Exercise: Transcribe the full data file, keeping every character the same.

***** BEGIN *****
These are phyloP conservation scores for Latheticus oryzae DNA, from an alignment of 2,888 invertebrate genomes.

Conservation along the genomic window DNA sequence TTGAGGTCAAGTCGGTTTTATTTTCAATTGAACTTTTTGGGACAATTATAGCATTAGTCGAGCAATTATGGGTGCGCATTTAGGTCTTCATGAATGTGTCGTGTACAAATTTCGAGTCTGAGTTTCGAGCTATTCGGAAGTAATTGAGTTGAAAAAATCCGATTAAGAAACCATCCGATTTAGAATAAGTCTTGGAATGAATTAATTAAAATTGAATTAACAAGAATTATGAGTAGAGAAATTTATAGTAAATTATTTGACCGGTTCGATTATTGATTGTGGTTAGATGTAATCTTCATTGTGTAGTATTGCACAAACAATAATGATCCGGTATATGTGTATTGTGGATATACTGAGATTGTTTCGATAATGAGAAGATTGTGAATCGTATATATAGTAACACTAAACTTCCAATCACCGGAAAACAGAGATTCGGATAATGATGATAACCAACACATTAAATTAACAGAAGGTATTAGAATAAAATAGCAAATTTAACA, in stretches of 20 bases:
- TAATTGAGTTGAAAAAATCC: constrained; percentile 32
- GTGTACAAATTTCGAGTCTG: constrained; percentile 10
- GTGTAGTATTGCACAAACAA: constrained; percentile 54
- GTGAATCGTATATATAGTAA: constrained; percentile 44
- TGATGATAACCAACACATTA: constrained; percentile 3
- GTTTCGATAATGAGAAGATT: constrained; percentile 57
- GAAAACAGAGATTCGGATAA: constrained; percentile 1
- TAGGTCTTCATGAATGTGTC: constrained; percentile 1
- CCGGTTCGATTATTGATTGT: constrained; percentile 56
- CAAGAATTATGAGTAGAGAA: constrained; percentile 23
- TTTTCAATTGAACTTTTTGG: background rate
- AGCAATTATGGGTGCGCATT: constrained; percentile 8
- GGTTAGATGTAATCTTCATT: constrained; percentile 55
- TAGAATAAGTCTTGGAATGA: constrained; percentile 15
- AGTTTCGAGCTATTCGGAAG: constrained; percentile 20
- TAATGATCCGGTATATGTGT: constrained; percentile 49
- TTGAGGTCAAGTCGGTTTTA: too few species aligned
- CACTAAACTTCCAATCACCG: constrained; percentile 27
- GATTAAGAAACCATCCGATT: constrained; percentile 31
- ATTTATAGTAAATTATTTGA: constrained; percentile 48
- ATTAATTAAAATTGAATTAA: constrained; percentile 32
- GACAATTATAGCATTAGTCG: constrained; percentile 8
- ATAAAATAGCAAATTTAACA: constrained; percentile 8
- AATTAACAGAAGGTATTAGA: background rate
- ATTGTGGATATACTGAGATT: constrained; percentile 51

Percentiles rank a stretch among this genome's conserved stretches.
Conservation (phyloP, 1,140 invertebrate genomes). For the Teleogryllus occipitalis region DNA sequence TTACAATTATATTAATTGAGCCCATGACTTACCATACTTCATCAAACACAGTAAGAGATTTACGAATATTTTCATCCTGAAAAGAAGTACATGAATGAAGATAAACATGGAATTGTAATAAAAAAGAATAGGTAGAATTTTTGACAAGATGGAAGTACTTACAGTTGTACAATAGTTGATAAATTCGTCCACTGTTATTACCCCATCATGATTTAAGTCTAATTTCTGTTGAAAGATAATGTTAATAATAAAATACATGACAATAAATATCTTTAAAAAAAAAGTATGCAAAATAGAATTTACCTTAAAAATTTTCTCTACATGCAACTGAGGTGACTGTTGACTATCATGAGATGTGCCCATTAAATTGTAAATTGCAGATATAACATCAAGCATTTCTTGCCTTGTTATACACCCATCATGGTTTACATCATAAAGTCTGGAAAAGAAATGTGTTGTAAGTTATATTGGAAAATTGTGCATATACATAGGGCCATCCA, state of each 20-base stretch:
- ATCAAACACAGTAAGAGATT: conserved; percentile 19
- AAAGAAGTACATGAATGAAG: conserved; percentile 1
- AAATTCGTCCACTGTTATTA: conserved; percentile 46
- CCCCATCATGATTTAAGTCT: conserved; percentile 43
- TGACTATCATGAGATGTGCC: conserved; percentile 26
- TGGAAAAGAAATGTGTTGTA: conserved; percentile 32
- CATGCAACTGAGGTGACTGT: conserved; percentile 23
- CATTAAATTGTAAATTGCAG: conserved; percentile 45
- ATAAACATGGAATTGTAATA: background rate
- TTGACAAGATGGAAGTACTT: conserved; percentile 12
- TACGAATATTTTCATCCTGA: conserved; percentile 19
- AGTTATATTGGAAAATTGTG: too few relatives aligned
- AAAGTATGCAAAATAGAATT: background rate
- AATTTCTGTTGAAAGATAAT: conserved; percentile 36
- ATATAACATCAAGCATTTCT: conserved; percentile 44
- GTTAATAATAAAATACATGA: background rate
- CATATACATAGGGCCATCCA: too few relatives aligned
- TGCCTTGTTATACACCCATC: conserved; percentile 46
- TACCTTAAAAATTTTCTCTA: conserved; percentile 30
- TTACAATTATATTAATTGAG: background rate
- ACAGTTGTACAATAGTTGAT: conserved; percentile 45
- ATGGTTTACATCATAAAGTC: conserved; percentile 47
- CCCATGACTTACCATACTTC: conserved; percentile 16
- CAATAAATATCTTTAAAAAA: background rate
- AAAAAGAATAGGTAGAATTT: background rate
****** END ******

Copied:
These are phyloP conservation scores for Latheticus oryzae DNA, from an alignment of 2,888 invertebrate genomes.

Conservation along the genomic window DNA sequence TTGAGGTCAAGTCGGTTTTATTTTCAATTGAACTTTTTGGGACAATTATAGCATTAGTCGAGCAATTATGGGTGCGCATTTAGGTCTTCATGAATGTGTCGTGTACAAATTTCGAGTCTGAGTTTCGAGCTATTCGGAAGTAATTGAGTTGAAAAAATCCGATTAAGAAACCATCCGATTTAGAATAAGTCTTGGAATGAATTAATTAAAATTGAATTAACAAGAATTATGAGTAGAGAAATTTATAGTAAATTATTTGACCGGTTCGATTATTGATTGTGGTTAGATGTAATCTTCATTGTGTAGTATTGCACAAACAATAATGATCCGGTATATGTGTATTGTGGATATACTGAGATTGTTTCGATAATGAGAAGATTGTGAATCGTATATATAGTAACACTAAACTTCCAATCACCGGAAAACAGAGATTCGGATAATGATGATAACCAACACATTAAATTAACAGAAGGTATTAGAATAAAATAGCAAATTTAACA, in stretches of 20 bases:
- TAATTGAGTTGAAAAAATCC: constrained; percentile 32
- GTGTACAAATTTCGAGTCTG: constrained; percentile 10
- GTGTAGTATTGCACAAACAA: constrained; percentile 54
- GTGAATCGTATATATAGTAA: constrained; percentile 44
- TGATGATAACCAACACATTA: constrained; percentile 3
- GTTTCGATAATGAGAAGATT: constrained; percentile 57
- GAAAACAGAGATTCGGATAA: constrained; percentile 1
- TAGGTCTTCATGAATGTGTC: constrained; percentile 1
- CCGGTTCGATTATTGATTGT: constrained; percentile 56
- CAAGAATTATGAGTAGAGAA: constrained; percentile 23
- TTTTCAATTGAACTTTTTGG: background rate
- AGCAATTATGGGTGCGCATT: constrained; percentile 8
- GGTTAGATGTAATCTTCATT: constrained; percentile 55
- TAGAATAAGTCTTGGAATGA: constrained; percentile 15
- AGTTTCGAGCTATTCGGAAG: constrained; percentile 20
- TAATGATCCGGTATATGTGT: constrained; percentile 49
- TTGAGGTCAAGTCGGTTTTA: too few species aligned
- CACTAAACTTCCAATCACCG: constrained; percentile 27
- GATTAAGAAACCATCCGATT: constrained; percentile 31
- ATTTATAGTAAATTATTTGA: constrained; percentile 48
- ATTAATTAAAATTGAATTAA: constrained; percentile 32
- GACAATTATAGCATTAGTCG: constrained; percentile 8
- ATAAAATAGCAAATTTAACA: constrained; percentile 8
- AATTAACAGAAGGTATTAGA: background rate
- ATTGTGGATATACTGAGATT: constrained; percentile 51

Percentiles rank a stretch among this genome's conserved stretches.
Conservation (phyloP, 1,140 invertebrate genomes). For the Teleogryllus occipitalis region DNA sequence TTACAATTATATTAATTGAGCCCATGACTTACCATACTTCATCAAACACAGTAAGAGATTTACGAATATTTTCATCCTGAAAAGAAGTACATGAATGAAGATAAACATGGAATTGTAATAAAAAAGAATAGGTAGAATTTTTGACAAGATGGAAGTACTTACAGTTGTACAATAGTTGATAAATTCGTCCACTGTTATTACCCCATCATGATTTAAGTCTAATTTCTGTTGAAAGATAATGTTAATAATAAAATACATGACAATAAATATCTTTAAAAAAAAAGTATGCAAAATAGAATTTACCTTAAAAATTTTCTCTACATGCAACTGAGGTGACTGTTGACTATCATGAGATGTGCCCATTAAATTGTAAATTGCAGATATAACATCAAGCATTTCTTGCCTTGTTATACACCCATCATGGTTTACATCATAAAGTCTGGAAAAGAAATGTGTTGTAAGTTATATTGGAAAATTGTGCATATACATAGGGCCATCCA, state of each 20-base stretch:
- ATCAAACACAGTAAGAGATT: conserved; percentile 19
- AAAGAAGTACATGAATGAAG: conserved; percentile 1
- AAATTCGTCCACTGTTATTA: conserved; percentile 46
- CCCCATCATGATTTAAGTCT: conserved; percentile 43
- TGACTATCATGAGATGTGCC: conserved; percentile 26
- TGGAAAAGAAATGTGTTGTA: conserved; percentile 32
- CATGCAACTGAGGTGACTGT: conserved; percentile 23
- CATTAAATTGTAAATTGCAG: conserved; percentile 45
- ATAAACATGGAATTGTAATA: background rate
- TTGACAAGATGGAAGTACTT: conserved; percentile 12
- TACGAATATTTTCATCCTGA: conserved; percentile 19
- AGTTATATTGGAAAATTGTG: too few relatives aligned
- AAAGTATGCAAAATAGAATT: background rate
- AATTTCTGTTGAAAGATAAT: conserved; percentile 36
- ATATAACATCAAGCATTTCT: conserved; percentile 44
- GTTAATAATAAAATACATGA: background rate
- CATATACATAGGGCCATCCA: too few relatives aligned
- TGCCTTGTTATACACCCATC: conserved; percentile 46
- TACCTTAAAAATTTTCTCTA: conserved; percentile 30
- TTACAATTATATTAATTGAG: background rate
- ACAGTTGTACAATAGTTGAT: conserved; percentile 45
- ATGGTTTACATCATAAAGTC: conserved; percentile 47
- CCCATGACTTACCATACTTC: conserved; percentile 16
- CAATAAATATCTTTAAAAAA: background rate
- AAAAAGAATAGGTAGAATTT: background rate